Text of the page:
The Walden Effect: Farming, simple living, permaculture, and invention.

Gardening tips from the Native Americans

Strophostyles helvolaNow that I've finally answered my question about what eastern Native American food looked like before corn dominated their fields, I can start to tease permaculture implications out of the information.  First of all, the intricate layering (trees planted above vines above shrubs above groundcovers) often focused on by forest gardening fans seems to be more of a tropical and semi-tropical concept, and I suspect we just don't have enough sunlight in our temperate climate to make layering work well.  I don't think it's just coincidence that the Native Americans from our area used techniques that basically turned their wild food tree systems into orchards by burning and clearing out the undergrowth.  Instead, it sounds like the admonition in Edible Forest Gardens to give your trees lots of space and diversify horizontally (a grape vine just beyond the canopy of your apple tree, for example) rather than vertically is more appropriate for our climate.  Those of you who live in zone 8 or warmer are more likely to be successful with the vertical layering advocated in earlier forest gardening books.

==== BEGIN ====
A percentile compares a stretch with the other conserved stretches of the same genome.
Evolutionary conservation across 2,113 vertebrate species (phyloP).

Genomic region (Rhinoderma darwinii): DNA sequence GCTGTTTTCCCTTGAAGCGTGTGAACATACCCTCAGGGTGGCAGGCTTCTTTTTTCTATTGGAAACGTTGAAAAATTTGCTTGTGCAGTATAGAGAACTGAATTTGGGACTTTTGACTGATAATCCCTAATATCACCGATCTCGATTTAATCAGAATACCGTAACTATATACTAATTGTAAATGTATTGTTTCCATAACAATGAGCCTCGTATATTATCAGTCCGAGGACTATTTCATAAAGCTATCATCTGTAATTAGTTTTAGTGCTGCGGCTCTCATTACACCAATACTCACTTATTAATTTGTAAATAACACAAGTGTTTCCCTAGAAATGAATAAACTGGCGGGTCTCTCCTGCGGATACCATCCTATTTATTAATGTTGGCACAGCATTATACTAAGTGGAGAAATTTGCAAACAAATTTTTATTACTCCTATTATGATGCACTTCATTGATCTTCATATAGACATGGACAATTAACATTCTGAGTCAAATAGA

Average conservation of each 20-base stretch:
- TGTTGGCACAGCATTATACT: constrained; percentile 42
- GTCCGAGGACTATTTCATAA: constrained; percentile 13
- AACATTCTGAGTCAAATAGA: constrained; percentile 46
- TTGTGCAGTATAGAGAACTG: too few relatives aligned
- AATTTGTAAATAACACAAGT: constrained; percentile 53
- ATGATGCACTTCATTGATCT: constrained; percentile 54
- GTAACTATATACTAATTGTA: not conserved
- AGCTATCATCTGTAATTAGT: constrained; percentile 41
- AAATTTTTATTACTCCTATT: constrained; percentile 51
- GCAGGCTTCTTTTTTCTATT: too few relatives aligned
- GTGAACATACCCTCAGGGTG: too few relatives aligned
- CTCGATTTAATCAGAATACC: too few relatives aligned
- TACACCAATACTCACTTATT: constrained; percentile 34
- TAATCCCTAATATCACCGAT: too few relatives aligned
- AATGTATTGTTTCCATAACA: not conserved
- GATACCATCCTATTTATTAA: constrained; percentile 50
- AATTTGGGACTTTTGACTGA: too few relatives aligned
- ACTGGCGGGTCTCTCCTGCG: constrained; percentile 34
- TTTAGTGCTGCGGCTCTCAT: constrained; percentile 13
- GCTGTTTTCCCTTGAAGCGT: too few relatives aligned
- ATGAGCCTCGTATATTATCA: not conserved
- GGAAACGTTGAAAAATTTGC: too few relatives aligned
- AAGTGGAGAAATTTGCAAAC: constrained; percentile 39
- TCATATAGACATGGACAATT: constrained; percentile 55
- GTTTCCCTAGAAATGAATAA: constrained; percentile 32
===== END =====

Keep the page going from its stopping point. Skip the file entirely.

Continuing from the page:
Phaseolus polystachiosI also see implications for the chicken pasture in the ten thousand years of research carried out by the Native Americans.  Perhaps the food plants that were simply encouraged by the Native Americans rather than domesticated and planted can fit into our chicken pasture scheme?  I'm especially interested in the small, weedy species that like disturbance and are also edible, like the wild beans, maypop, black nightshade, amaranth, pokeweed, carpetweed, dock, chickweed, ground cherry, purslane, carpetweed, panicgrass, and spurge.  Black nightshade and chickweed sprang up naturally in our chicken pasture last year and were two of the chickens' favorite natural foods, so the idea probably has some merit.  It sounds like I've got my work cut out for me in 2011, gathering weeds to test them on the chickens.

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This post is part of our Native American Paleoethnobotany lunchtime series.  Read all of the entries:

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About us: Anna Hess and Mark Hamilton spent over a decade living self-sufficiently in the mountains of Virginia before moving north to start over from scratch in the foothills of Ohio. They've experimented with permaculture, no-till gardening, trailersteading, home-based microbusinesses and much more, writing about their adventures in both blogs and books.

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